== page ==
Maputo — The Mozambican police have arrested 17 people accused of promoting disinformation campaigns about the origins of cholera, and of leading mobs which destroyed the homes of local officials in the Namicopo and Namutequeliua neighbourhoods in the northern city of Nampula.
Rumours were spread that block chiefs and secretaries of the ruling Frelimo Party were somehow responsible for outbreaks of cholera (although, in reality, no cases of cholera at all have been confirmed in Nampula so far this year).
According to a report in the Beira daily paper “Diario de Mocambique”, the disturbances began when a mother and her two children in Namicopo died between 8 and 13 February. They had been suffering from acute diarrhoea, and the relatives of the deceased jumped to the conclusion that these were cholera cases, and that the disease had been deliberately spread by the local authorities.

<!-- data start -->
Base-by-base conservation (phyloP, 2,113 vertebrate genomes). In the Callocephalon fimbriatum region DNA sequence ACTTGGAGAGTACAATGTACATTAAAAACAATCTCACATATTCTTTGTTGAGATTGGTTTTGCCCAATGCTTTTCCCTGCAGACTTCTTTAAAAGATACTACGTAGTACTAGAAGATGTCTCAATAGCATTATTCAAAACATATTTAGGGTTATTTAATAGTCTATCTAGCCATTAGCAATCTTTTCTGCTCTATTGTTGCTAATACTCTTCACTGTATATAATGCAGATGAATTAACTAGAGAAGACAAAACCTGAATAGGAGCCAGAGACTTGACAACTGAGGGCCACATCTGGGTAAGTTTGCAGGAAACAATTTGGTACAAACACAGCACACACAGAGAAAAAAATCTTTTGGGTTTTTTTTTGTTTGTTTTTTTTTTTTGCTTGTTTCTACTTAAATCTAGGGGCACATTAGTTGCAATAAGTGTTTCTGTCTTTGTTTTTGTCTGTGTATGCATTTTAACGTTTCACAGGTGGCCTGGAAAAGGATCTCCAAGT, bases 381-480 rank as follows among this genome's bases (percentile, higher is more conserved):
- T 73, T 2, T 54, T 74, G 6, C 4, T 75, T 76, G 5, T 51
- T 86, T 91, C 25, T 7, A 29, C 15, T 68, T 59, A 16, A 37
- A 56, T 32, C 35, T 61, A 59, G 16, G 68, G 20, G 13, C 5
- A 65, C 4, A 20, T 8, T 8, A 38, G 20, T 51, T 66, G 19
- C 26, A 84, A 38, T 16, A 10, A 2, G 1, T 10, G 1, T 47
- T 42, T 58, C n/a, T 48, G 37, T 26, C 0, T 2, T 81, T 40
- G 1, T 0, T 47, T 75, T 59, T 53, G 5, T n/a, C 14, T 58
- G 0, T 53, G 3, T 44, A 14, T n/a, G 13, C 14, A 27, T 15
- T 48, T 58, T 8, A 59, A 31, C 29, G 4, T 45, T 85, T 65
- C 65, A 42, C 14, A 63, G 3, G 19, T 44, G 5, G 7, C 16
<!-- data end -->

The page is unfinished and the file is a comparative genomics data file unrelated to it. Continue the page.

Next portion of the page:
Youths were mobilized to attack the neighbourhood secretaries and other Frelimo and state officials. In attacks that occurred between 13 and 15 February, houses of at least three local Frelimo officials were destroyed. In the beatings that accompanied this vandalism, the wife of one of the Frelimo secretaries was seriously injured, when rioters thrust a stick into her vagina.
The spokesperson for the Nampula Provincial Police Command, Inacio Dina, claimed that only police intervention brought the situation under control. He said that police teams are now working in the city with staff of the Nampula health directorate to explain to the public the true origins of diarrhoeal diseases.
According to data from the Provincial Health Directorate, from the start of the year until the first week of February 6,029 cases of acute diarrhoea had been recorded, and eight of the victims had died.
None of these cases were diagnosed as cholera. A cholera outbreak is, however, under way in the neighbouring province of Cabo Delgado, and the Nampula Provincial Health Director, Mohamed Riaze, urged the public to take the hygiene measures necessary to prevent the spread of all diarrhoeal diseases.